Motivation and Story Leading To This Construction

I was playing with the concept of group contraction, and thinking about the construction of elliptic cohomology theories.

I accidentally constructed a model of Morava E-theory of height 2 at the prime 3. (We didn’t realize that it was $E_{(2)}(3)$ at first, we just thought it was some weird cohomology theory.)

I found this kind of enlightening and so I want to show you how I came across it.


Morava constructed a family of elliptic cohomology theories by deforming K-theory (well, by deforming the multiplicative group associated to K-theory). His construction can be viewed as a recipe:

  1. start with a point of interest (an algebraic group)
    e.g., $\mathbb{C}^\times$
    e.g., $y^3 = x^3 – x $ over $\mathbb{F}_3$
  2. deform that point (create a family of algebraic groups indexed by one parameter) 
    e.g., $\mathbb{C}^\times/q^{\mathbb{Z}}$ where $q:= e^{2\pi i}$, we vary the norm of $0 \leq |q| < 1$.
    e.g., $y^3 = x^3 + tx^2 – x$ over $\mathbb{F}_3[[t]]$
  3. look at the formal group laws associated to your family, this is still indexed by one parameter (in fact, they can be viewed as ONE formal group law, if you keep the parameter formal)
  4. either apply the Landweber exact functor theorem to the whole family stalkwise (specializing the parameter), or apply the Landweber exact functor theorem to the ONE formal group law (keeping the parameter formal).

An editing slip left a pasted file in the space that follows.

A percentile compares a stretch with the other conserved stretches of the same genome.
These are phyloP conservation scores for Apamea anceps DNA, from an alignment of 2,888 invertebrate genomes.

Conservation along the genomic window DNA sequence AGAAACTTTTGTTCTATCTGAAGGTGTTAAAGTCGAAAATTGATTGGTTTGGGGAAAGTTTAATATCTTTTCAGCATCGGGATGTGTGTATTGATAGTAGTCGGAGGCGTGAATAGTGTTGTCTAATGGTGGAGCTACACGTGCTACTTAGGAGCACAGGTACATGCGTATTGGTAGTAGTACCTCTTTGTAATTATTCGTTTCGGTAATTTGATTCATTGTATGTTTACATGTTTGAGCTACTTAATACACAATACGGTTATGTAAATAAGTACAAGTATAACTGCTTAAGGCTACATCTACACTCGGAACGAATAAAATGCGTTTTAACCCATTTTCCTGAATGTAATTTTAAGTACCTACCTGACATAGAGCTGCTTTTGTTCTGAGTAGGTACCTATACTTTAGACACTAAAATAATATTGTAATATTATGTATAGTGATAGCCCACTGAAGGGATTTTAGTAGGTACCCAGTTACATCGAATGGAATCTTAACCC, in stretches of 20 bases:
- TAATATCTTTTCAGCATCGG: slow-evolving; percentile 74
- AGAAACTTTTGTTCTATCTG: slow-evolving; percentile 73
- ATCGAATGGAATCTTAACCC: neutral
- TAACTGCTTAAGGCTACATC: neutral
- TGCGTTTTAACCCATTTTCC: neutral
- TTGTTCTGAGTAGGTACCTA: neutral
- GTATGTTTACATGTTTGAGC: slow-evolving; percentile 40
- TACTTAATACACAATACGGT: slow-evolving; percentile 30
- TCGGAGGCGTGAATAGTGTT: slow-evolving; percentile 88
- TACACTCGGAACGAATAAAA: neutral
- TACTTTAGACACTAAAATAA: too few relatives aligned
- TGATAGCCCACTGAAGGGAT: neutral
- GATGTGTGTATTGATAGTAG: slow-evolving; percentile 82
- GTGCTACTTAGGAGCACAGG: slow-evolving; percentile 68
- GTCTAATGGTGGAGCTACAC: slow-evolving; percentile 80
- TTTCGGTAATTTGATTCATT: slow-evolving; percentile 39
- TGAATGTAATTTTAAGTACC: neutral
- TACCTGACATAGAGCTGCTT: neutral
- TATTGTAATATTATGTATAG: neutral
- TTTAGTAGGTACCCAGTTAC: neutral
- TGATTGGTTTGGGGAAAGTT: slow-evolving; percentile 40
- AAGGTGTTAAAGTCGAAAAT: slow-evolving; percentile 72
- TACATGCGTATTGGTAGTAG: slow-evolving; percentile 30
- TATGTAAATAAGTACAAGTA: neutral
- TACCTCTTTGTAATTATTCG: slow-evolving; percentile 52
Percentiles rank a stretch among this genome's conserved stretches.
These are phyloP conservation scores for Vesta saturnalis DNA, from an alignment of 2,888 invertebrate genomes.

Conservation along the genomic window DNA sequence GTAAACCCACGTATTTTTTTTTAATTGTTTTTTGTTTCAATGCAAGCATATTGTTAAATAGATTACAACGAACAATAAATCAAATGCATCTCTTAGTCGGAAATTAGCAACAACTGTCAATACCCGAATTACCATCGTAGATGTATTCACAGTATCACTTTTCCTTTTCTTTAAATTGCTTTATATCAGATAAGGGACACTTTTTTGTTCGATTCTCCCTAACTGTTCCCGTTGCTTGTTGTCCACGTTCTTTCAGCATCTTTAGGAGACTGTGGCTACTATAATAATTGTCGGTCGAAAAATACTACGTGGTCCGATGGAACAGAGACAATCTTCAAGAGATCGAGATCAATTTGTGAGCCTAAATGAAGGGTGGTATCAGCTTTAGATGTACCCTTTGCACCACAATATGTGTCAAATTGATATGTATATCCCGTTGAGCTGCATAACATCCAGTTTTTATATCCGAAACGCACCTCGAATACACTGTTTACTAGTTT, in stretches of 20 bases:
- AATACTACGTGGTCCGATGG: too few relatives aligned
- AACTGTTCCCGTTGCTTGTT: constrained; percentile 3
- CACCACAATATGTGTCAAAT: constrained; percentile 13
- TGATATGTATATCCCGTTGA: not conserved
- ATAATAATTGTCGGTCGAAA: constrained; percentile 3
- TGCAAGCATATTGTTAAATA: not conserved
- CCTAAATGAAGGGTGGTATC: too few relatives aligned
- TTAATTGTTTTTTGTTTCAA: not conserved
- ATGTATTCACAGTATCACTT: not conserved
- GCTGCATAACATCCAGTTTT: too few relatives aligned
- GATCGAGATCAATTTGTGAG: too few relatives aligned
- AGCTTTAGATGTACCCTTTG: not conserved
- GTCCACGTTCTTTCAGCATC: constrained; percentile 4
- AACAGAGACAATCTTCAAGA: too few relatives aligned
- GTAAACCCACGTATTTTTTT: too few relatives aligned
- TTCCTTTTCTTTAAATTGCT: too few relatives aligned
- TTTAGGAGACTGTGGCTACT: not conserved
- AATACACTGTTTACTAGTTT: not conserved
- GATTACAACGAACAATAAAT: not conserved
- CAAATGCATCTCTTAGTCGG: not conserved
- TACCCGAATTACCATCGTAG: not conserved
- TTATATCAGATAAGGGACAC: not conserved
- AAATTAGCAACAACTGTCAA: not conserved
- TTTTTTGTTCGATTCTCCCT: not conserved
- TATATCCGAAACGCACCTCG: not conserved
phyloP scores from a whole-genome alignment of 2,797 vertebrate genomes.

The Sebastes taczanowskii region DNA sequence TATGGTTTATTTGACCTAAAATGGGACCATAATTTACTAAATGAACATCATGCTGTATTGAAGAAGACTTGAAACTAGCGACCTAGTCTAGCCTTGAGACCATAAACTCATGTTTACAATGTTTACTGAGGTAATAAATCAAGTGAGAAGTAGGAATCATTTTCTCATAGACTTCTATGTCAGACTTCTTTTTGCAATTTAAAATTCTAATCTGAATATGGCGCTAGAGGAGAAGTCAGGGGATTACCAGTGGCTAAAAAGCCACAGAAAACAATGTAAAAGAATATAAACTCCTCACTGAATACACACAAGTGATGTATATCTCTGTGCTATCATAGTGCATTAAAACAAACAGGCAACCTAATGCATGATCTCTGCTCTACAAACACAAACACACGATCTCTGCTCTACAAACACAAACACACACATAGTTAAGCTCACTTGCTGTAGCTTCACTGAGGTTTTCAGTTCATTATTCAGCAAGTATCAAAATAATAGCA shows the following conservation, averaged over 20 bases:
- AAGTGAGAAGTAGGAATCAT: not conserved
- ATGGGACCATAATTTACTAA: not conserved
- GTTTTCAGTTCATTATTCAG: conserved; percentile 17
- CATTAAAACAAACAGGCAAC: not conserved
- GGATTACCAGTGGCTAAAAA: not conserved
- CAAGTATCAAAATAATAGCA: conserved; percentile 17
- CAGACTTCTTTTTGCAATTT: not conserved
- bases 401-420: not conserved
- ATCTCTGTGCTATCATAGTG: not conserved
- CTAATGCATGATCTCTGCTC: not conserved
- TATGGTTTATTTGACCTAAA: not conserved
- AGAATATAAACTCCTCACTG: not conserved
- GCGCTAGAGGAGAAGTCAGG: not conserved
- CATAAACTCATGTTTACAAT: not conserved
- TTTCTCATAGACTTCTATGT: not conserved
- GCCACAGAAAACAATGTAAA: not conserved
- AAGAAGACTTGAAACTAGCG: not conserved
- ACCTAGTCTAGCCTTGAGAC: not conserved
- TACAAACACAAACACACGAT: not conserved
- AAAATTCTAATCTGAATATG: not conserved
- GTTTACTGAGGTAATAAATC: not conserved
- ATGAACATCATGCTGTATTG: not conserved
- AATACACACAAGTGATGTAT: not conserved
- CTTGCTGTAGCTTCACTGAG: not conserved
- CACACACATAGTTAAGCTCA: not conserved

Let me say this again, because when I explain this to people they like me to say it twice.

Morava’s deformation method is a recipe which consists of 4 steps:

  1. construct a continuous family of smooth algebraic groups indexed by q
  2. construct a continuous family of formal group laws indexed by q
  3. construct a family indexed (indexed by q) of contra-functors from Top \to AbGrp (“potential” cohomology theories — we don’t know if they are exact yet)
  4. prove that each member of this family of contravariant functors is exact (or treat the family as one functor, keeping the variable formal, and prove that this functor is exact)

Continue reading Notes on One-Parameter Deformations of Cohomology Theories

Spf $E^*[[x]]$: Your walk through a flower garden

Inspired by the extraordinary expository style of Dr. Kazuya Kato, I’ve started reading parts of a (translated) Japanese children’s book when I’m stuck on a tough paper or concept — revisiting the concept with such a dreamlike world in mind usually unfolds an illustrative perspective. A misty world which begs to be put into firm ground via prolonged formal and concrete afterthought.